Markets in Europe initially took their cues from last night’s declines in the US, slipping back in the wake of last nights unexpected shift in the timing of a possible rise in US interest rates, however any losses look likely to be limited, while the DAX could well finish in the green.
It’s hard to escape the feeling that today’s weakness seems a little bit of an overreaction given that even allowing for the fact the Federal Reserve has potentially shifted its timeline, they are still buying $120bn of bonds on a monthly basis, though this number is likely to start reducing gradually as we head towards the end of the year.
The insistence was still there that the Fed sees inflationary pressure as being transitory in nature, though last night’s changes suggest they may be starting to hedge their bets a little, and concern may be rising that “inflation could turn out to be more persistent than we anticipate”. The reality remains that the Fed is a long way from withdrawing stimulus, it’s merely seeding the ground for a slower rate, which suggests that investors probably need to get a grip.
The FTSE100 is the worst performer largely as a consequence of underperformance in the basic resource sector where a stronger US dollar is weighing on commodity prices, with falls in the likes of Fresnillo, Antofagasta and Anglo American, as gold and silver prices slide sharply.
On the plus side the travel and leisure sector are having a welcome respite on government plans to open up international travel for passengers who have been double jabbed in the expectation that more countries will open up routes for holiday destinations.
As a result, easyJet, Ryanair as well as British Airways owner IAG are seeing good gains along with TUI, though it should be noted that we have been here before, and that vaccine passports remain a highly contentious topic. Nonetheless something along these lines is likely to be required if anyone wants to travel outside of the country in the not-so-distant future.
Banks are also getting a bid from the prospect of slightly higher rates with Barclays and NatWest Group leading the gainers.
US markets took their cues from today’s weakness in European markets, opening broadly flat as investors continued to wrestle with last night’s surprise shift in interest rate expectations, and weekly jobless claims number that unexpectedly edged back above 400k, to 412k.
While last night’s shift was unexpected it would be surprising if the reaction of the last 24 hours or next few days spoke to a significant change of direction when it comes to equity markets.
That being said we might see some softness in the Nasdaq if capital starts to get rotated out of the more highly valued parts of the market into some of the more reasonable valued areas. That might suggest a little bit of weakness in tech in the short term, however there appears little sign of that right now with chipmakers AMD and NVidia amongst the better performers, with the latter posting a new record high. This appears to be as a consequence of Google saying that it would be offering cloud services based on AMD’s Milan server chip which was released in March.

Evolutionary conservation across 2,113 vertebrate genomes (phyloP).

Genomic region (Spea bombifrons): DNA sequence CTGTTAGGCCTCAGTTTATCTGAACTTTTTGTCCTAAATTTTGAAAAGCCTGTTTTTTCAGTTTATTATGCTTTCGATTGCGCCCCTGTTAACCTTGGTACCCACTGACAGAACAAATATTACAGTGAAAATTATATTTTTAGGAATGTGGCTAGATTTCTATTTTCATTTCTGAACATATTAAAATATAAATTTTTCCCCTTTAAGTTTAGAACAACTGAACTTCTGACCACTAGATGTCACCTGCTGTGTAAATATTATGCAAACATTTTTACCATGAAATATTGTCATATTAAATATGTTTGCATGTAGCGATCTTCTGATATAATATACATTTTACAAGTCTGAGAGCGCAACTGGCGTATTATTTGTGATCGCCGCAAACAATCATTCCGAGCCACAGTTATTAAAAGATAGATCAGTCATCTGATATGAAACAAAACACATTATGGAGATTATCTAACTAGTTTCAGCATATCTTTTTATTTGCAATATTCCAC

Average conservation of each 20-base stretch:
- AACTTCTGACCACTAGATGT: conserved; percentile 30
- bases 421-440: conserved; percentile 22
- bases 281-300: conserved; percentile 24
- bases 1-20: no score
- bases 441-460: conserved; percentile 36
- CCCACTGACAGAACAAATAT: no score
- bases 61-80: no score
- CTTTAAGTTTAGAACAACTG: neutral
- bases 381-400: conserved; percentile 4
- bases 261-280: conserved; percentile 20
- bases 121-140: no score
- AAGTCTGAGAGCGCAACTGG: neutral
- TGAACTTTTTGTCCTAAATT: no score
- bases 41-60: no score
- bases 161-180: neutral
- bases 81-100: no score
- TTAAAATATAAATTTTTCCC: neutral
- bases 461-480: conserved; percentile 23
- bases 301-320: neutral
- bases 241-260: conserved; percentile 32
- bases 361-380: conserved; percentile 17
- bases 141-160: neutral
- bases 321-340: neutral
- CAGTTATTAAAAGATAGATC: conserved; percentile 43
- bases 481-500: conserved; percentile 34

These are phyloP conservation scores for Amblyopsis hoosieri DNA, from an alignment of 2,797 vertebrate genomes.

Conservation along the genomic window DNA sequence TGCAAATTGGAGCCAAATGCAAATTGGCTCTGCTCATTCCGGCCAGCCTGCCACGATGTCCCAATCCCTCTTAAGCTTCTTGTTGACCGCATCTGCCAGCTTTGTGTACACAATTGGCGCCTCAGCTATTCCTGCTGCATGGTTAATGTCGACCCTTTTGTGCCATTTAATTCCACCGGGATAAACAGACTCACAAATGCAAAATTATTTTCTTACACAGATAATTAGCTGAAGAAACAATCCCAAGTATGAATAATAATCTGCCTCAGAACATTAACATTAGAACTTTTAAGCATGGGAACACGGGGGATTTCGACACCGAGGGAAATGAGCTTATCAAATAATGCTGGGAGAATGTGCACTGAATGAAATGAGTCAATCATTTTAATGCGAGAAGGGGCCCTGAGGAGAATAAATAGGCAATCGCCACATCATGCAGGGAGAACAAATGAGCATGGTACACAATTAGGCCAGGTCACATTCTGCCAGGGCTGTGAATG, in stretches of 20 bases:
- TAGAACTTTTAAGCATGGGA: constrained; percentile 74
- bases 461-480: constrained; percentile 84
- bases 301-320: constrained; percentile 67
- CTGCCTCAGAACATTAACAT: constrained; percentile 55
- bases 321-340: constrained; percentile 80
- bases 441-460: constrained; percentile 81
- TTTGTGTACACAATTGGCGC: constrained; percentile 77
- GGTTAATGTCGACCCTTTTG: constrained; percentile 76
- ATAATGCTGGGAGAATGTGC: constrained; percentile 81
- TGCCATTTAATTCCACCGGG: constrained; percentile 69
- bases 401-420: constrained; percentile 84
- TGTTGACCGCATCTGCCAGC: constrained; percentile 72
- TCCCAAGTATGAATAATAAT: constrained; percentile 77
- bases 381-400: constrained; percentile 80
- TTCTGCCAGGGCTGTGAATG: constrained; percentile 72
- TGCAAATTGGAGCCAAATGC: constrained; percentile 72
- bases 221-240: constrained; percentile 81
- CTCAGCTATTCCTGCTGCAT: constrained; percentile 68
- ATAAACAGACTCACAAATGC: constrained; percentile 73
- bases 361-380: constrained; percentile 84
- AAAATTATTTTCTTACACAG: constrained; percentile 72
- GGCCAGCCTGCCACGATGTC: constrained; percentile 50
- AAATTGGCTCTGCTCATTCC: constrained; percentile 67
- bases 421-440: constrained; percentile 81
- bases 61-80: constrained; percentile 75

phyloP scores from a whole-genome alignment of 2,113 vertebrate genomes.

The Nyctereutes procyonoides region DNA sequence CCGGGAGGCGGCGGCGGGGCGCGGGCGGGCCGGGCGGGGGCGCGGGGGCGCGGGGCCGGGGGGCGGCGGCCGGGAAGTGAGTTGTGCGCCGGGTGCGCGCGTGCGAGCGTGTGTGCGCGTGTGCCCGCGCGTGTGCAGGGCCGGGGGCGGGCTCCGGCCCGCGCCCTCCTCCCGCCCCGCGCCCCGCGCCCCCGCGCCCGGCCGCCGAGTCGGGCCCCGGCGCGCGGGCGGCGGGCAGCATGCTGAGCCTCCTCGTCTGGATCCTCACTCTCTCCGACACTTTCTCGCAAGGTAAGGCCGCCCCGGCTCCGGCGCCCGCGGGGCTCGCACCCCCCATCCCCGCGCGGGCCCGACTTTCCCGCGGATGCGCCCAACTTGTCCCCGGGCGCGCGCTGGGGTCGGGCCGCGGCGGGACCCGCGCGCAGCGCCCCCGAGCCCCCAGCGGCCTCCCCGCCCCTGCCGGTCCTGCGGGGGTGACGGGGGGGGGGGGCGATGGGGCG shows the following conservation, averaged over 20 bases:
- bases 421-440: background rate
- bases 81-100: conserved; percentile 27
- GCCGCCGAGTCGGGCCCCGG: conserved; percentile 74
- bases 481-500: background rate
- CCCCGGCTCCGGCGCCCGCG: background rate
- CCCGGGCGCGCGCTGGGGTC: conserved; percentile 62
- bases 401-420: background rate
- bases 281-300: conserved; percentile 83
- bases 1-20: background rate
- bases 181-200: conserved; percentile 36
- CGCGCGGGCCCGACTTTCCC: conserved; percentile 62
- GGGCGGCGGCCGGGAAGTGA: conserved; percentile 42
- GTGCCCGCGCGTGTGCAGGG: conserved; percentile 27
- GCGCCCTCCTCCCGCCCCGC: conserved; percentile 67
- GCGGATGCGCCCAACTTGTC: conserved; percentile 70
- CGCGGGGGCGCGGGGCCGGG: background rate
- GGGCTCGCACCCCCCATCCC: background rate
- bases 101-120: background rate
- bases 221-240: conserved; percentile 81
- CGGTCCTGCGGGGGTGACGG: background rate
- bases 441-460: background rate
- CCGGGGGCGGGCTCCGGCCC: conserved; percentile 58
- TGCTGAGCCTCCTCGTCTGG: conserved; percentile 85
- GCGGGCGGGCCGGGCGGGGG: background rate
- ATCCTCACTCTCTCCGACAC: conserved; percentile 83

Curevac shares have taken a pummelling after reporting that its vaccine candidate was only 47% effective in early trials.
Electric vehicle maker Lordstown Motors found itself under early pressure after reporting it had no binding orders for its cars, and days after announcing the departure of its CEO and CFO.
The US dollar has continued to make gains in the wake of last night’s surprise shift by the Federal Reserve, moving to its highest levels in over a month against a basket of currencies, with the worst performers being the likes of the Australian dollar due to its exposure to the mining sector.
The pound is also lower, dropping below the 1.4000 level for the first time since early May, however of all the other currencies it does appear to be holding up better than the others, ahead of next weeks Bank of England meeting. There is the prospect that MPC officials might feel compelled to also give a slightly more upbeat outlook for the UK economy, given recent data, as a general rule of thumb where the Fed leads, other soon follow, although that might not be so true for the European Central Bank. Against that background the euro the pound managed to hit a two-month high before retreating.
The Swiss National Bank left monetary policy unchanged and while they were more positive about the outlook, there was no indication that they were looking at altering policy from the current -0.75%, with the Swiss franc sliding sharply, the US dollar moving strongly back above the 200 day MA for the first time since early May.
Gold and silver prices have had the shine knocked off them in the past 24 hours, dropping sharply to six-week lows against a resurgent US dollar, with the rise in US treasury yields, also weighing. Platinum and palladium prices have also fallen sharply
Crude oil prices have retreated a little from yesterday’s two-year peaks, largely as a result of a slightly firmer US dollar, however last night’s shift in Fed policy more or less adds confidence to the idea that economic conditions are likely to improve and as such be more positive for oil consumption in the long term. This is likely to limit any downside move.
Lumber prices have also continued their recent falls adding weight to the idea that the recent sharp moves higher in broader commodity prices is transitory. Corn, soybeans and wheat are also seeing losses as well as they continue their retreat from their May peaks.